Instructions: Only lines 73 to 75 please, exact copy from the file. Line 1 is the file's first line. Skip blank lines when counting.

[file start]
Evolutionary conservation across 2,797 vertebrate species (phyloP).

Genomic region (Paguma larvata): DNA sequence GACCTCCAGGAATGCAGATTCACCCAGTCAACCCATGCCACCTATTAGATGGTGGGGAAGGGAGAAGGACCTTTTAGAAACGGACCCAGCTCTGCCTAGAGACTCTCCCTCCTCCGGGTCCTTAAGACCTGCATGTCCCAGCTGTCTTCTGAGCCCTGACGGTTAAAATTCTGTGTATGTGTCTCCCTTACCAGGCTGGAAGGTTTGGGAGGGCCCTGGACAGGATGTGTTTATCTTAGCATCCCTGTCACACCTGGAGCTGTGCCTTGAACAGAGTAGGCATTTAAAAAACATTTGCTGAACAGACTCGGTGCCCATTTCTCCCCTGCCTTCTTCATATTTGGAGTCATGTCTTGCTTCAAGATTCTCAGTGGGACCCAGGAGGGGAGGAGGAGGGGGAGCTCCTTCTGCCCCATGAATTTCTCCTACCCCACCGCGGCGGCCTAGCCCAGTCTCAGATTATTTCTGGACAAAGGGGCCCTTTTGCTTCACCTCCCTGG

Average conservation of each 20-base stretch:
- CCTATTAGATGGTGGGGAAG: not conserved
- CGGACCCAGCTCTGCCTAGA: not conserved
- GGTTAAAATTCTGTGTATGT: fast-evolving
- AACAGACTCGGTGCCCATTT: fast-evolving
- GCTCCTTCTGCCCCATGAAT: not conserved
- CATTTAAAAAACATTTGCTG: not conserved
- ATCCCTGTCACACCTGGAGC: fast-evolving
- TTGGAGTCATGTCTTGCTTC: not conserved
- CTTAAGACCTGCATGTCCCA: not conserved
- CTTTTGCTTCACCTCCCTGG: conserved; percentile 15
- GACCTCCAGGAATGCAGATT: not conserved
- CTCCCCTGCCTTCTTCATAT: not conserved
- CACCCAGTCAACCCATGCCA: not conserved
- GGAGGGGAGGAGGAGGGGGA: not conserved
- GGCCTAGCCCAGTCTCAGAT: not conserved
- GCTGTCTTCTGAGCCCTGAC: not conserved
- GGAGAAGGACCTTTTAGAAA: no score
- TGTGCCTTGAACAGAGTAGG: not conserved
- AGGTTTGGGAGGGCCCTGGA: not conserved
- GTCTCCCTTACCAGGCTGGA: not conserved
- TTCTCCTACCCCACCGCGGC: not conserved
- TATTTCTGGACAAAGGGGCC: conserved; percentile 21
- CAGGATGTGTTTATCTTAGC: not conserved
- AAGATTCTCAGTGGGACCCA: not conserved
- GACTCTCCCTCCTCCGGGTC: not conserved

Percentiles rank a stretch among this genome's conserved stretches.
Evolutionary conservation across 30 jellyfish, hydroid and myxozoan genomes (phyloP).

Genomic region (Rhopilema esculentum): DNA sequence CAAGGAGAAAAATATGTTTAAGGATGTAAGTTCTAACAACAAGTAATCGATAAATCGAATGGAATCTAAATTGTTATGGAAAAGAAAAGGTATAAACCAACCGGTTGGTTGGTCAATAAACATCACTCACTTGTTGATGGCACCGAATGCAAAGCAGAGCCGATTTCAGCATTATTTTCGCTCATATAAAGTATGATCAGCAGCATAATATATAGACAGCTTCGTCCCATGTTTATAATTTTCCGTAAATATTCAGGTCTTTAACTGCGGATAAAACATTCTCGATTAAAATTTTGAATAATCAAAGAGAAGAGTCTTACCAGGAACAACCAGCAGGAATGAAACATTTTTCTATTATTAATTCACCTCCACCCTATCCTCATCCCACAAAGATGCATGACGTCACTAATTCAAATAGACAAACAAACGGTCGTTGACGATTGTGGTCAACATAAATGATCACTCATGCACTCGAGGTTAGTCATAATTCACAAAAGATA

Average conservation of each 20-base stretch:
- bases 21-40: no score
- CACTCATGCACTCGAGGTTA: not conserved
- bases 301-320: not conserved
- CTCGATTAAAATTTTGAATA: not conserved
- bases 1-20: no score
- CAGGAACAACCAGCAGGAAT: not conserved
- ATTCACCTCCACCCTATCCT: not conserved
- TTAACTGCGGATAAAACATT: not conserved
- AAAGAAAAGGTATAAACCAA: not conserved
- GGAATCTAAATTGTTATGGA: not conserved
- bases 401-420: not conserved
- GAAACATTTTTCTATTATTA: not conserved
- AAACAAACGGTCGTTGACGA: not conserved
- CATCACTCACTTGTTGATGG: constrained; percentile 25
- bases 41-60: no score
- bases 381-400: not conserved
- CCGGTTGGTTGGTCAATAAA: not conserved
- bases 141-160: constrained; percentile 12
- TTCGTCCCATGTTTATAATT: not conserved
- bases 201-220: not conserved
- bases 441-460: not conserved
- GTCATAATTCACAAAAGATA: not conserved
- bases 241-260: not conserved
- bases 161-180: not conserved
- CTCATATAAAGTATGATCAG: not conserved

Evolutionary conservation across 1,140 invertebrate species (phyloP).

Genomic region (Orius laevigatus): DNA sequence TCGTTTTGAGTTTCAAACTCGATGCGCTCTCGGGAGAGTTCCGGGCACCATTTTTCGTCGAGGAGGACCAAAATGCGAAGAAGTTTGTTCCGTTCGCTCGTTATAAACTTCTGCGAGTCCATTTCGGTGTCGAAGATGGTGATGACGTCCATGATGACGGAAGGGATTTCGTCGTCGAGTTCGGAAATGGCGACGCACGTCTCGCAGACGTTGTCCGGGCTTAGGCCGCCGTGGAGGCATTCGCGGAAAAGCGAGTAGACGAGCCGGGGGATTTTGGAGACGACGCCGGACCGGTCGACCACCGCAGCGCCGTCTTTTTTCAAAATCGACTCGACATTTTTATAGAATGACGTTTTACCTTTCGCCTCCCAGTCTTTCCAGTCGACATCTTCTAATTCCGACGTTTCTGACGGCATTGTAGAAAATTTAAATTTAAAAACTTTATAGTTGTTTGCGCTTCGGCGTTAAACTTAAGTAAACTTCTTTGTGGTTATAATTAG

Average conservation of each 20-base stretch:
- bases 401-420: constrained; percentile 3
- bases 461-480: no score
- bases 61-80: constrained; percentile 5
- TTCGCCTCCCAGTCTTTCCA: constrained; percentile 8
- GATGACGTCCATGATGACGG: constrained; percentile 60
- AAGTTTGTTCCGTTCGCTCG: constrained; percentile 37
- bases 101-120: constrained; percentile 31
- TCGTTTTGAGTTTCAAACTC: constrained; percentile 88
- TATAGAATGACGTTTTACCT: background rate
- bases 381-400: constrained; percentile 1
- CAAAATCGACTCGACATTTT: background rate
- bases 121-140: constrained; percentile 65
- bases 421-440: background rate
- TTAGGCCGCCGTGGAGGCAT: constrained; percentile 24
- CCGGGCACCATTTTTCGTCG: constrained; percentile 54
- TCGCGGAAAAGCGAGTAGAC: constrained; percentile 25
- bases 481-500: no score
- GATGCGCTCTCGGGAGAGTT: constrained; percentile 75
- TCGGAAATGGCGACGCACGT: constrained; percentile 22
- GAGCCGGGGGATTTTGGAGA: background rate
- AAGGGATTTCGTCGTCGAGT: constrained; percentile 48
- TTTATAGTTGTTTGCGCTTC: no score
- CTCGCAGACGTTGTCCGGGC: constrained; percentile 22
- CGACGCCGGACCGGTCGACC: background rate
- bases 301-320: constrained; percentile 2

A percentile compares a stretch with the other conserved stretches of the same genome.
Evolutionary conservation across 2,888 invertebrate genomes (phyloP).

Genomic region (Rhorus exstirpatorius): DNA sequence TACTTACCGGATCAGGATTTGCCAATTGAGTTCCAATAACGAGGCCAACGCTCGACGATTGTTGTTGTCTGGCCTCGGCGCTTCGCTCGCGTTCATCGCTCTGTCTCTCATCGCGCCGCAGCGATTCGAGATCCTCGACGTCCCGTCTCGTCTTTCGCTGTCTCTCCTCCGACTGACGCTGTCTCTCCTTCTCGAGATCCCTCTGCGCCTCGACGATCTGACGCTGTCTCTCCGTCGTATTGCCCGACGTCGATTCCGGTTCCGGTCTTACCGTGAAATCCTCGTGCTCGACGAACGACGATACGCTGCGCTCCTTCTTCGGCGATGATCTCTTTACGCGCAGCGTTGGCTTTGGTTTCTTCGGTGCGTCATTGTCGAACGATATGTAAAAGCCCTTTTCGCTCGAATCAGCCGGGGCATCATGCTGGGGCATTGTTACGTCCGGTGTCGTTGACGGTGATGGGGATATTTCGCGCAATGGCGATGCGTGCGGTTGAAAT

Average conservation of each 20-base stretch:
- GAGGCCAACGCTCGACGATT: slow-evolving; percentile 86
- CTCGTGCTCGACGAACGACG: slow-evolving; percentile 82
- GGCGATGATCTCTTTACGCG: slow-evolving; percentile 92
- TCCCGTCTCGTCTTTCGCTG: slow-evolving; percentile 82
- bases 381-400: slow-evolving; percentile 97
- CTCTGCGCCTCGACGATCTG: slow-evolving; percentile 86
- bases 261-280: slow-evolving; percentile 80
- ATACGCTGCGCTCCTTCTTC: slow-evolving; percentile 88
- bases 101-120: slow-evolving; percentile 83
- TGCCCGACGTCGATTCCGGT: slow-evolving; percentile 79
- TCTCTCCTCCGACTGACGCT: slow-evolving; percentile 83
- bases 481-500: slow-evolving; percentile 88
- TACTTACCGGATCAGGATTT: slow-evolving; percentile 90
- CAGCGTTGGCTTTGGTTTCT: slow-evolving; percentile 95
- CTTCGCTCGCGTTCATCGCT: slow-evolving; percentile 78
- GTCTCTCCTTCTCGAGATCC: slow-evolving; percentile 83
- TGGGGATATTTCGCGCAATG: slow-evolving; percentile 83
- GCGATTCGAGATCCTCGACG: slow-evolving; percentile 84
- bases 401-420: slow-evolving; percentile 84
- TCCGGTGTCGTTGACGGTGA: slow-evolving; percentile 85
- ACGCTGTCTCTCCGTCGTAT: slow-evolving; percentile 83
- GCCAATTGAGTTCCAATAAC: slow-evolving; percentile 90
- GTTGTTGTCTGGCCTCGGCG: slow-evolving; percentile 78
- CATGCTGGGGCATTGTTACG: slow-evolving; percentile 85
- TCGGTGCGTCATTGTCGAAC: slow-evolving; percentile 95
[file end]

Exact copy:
- bases 421-440: background rate
- TTAGGCCGCCGTGGAGGCAT: constrained; percentile 24
- CCGGGCACCATTTTTCGTCG: constrained; percentile 54